You started with the huge success of the song “Bem Que Se Quis”, which was included in the soundtrack of a Brazilian soap opera in 1989. When did you discover yourself as a singer and how did you become a professional?
I have always been transcendentally drawn to all forms of musical expression. Because of this I developed my skills by studying from an early age and practicing a lot. I started when I was young at school with my friends asking me to sing. Today, a large audience is still asking and I keep singing. Everything happened in a natural way, but with a lot of work. I usually say that, at the same time, I’m a cicada and an ant.
Your career has become a benchmark for your artistry but also for your management of your career. What do you attribute this to? Was there an artist, national or international, that inspired you on these two fronts at the beginning of your career?
I attribute this to a personal interest in the forces that we have to deal with in order to be in the world artistically. In addition to music, musicians, instruments and compositions, I tried to understand partnerships and be creative in the way I relate to the industry. I tried to create my own way. There is no right or best way, but there is an adequate way for each one, and I’m always looking for mine.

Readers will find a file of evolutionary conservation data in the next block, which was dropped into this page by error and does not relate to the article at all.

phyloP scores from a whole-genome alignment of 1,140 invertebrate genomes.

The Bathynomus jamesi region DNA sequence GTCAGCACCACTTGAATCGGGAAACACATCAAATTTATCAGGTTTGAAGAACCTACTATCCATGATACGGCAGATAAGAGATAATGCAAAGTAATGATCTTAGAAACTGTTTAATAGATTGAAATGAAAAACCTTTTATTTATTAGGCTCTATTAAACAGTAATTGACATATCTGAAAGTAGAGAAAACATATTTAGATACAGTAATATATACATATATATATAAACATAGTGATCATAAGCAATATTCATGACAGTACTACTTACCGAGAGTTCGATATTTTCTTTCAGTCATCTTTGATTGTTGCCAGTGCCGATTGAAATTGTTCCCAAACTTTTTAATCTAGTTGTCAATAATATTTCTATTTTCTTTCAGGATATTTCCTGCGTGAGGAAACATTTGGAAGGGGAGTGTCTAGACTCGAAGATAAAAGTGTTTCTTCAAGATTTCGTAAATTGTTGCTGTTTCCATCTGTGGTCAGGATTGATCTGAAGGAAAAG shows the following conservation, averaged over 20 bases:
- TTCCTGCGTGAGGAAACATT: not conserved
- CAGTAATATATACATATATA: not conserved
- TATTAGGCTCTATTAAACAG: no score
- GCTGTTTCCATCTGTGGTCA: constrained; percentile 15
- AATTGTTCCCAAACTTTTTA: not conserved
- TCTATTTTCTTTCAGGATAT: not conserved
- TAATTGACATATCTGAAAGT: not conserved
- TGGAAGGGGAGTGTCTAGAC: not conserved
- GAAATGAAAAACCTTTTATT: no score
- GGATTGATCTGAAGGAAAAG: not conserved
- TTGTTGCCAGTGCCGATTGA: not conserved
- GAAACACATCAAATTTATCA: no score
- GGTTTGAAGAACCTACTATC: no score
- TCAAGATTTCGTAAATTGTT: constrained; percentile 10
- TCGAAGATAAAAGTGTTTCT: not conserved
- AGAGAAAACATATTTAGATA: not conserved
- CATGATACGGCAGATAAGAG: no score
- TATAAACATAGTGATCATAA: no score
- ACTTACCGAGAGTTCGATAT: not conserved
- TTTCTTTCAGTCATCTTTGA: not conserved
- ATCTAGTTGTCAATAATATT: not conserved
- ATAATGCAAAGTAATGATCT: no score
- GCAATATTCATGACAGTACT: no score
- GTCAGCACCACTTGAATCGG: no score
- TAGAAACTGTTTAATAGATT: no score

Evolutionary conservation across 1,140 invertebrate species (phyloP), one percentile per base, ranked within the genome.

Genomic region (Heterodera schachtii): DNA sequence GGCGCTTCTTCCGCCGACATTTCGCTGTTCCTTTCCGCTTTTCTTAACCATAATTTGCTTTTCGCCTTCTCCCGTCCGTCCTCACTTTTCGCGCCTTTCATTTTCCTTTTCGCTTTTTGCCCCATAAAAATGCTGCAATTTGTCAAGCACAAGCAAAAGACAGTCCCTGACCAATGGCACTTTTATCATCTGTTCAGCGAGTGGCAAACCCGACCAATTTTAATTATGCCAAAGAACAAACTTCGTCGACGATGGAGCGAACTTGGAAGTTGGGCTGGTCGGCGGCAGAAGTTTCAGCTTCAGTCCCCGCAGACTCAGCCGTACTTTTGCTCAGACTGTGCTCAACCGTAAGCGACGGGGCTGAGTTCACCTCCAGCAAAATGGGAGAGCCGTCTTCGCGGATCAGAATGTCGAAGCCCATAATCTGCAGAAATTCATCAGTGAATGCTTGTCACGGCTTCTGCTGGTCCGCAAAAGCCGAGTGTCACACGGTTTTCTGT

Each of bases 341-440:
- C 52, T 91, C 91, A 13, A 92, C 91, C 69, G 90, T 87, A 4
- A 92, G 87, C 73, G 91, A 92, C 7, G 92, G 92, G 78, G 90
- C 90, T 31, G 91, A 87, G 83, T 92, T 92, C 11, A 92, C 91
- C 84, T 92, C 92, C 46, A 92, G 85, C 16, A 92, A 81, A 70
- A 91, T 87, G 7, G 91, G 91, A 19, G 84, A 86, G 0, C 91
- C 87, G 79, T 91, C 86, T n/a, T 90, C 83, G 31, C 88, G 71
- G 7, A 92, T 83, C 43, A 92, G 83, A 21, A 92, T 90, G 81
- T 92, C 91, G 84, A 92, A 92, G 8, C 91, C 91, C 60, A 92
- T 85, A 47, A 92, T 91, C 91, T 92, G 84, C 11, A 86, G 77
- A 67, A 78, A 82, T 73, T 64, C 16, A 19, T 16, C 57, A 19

From 1989 to 2021, from the launch of the album MM to Portas, the way music is consumed has changed a lot. In example, the song “Vento Sardo” with Jorge Drexler was included in Portas after the album had been released. How have these changes informed the making and marketing of your records?
I started my career in the pre-digital era, and I lived through the entire transition over the years, going through different formats until streaming. I try to evolve along with the market and the technology, always learning and trying to adapt to the new formats. Today there are several metrics and a sophisticated data analysis scheme that offers a very clear reference of each movement of the songs’ audience. I really like the freedom there is nowadays to think about each release in a unique way, and to be able to experiment with different ways of putting songs in the world.
Your first album was live and all your solo studio albums generated tours. When you conceive an album, do you at the same time already have ideas about how certain songs will fit into the concert and how you would like to perform them? How did you go about this process with the Portas album and tour?